Affordable housing, with compact development, green design and construction, and transportation options, can help communities protect the environment, create more affordable neighborhoods, and provide housing for families from a range of ages and incomes who contribute to an economically and socially vibrant community. A range of different housing types makes it possible for senior citizens to stay in their neighborhoods as they age, young people to afford their first home, and families at all stages in between to find a safe, attractive home they can afford.
Results of survey responders:
80% would like to eliminate the existing buy-out provision from future multi-unit developments and enforce the current 20% rule. We understand that there are legitimate issues with putting affordable housing and expensive housing on the same parcel. But the lack of affordable housing is detrimental to the future of the community. Another option might be to change the zoning of empty parcels to make them exclusively for affordable housing.
72.9% are willing to have more affordable housing in Mattituck-Laurel. Although “apartments above stores” and “rehabilitation of existing housing stock” are preferred, only 25.5% of responders thought Habitat for Humanity would be a practical source. There could be more apartments above existing retail space.
Three critical elements of the North Fork population are younger adults, families and seniors. The first two groups constitute much of our labor force (and our emergency services) and raise the next generations. Seniors give us stability with their experience, wisdom and connection to local community and history. All three groups are under pressure to leave here because they cannot afford our cost of living, making it imperative that affordable housing solutions be implemented. More residences within walking distance of Love Lane would positively impact more stores and businesses and help establish a stronger year-around market .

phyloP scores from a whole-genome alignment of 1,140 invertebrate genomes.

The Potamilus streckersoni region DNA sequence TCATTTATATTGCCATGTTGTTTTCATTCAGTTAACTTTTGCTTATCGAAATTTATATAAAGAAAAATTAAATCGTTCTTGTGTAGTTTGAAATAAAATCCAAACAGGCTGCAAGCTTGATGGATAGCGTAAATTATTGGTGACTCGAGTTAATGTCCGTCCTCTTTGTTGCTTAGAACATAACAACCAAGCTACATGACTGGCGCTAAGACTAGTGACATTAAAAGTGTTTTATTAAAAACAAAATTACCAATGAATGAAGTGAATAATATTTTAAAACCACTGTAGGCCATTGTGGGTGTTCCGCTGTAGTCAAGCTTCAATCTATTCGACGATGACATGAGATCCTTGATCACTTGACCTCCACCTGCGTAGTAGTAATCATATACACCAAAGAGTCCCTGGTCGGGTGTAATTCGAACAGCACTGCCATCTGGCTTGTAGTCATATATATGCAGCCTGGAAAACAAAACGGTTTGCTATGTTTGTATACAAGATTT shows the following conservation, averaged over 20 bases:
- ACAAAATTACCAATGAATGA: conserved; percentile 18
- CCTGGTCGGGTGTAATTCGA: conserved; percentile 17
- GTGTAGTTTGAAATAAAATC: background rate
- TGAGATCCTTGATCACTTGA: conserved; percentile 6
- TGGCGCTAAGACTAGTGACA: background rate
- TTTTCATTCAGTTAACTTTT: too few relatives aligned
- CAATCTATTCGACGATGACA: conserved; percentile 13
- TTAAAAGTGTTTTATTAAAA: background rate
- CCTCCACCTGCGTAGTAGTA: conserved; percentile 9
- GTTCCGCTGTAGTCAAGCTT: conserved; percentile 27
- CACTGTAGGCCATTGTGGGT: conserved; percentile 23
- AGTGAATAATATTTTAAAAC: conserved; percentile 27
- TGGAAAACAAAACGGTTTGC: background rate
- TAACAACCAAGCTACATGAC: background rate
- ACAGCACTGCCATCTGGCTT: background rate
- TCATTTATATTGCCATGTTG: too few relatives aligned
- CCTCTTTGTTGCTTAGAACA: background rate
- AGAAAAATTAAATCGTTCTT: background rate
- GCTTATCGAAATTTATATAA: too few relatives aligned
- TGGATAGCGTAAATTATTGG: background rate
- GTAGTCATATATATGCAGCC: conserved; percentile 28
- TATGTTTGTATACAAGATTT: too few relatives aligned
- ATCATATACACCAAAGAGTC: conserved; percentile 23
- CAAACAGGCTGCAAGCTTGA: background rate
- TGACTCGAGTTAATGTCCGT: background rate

CHARACTER OF THE COMMUNITY
Communities need ways to strengthen their economies, provide better quality of life, and build on local assets. Challenges include rapid growth, sprawl and other suburban-style development pressures.
Strategies to help attain goals and manage growth include:
Planning where development should or should not go to help businesses thrive on walkable main streets where families can live close to their daily destinations.
Policies that protect the landscape and help preserve open space, protect air and water quality, provide places for recreation, and create attractions that bring investments into the local economy.
Policies that support walking, biking, and public transit help reduce air pollution from vehicles, reduces the amount of parking needed, and saves people money.
Results of survey responders:
80% want new commercial buildings along the Main Road and Route 48 to have wooded buffers near the streets, followed by parking, and setting the building as far back as possible.
86.5% think that repurposing of empty buildings must be made a collaboration between the Town and local developers and encouraged by the Town.
The character of the community could be enhanced by the improvements of existing properties and would be facilitated by incentives (grant funding?) to property owners.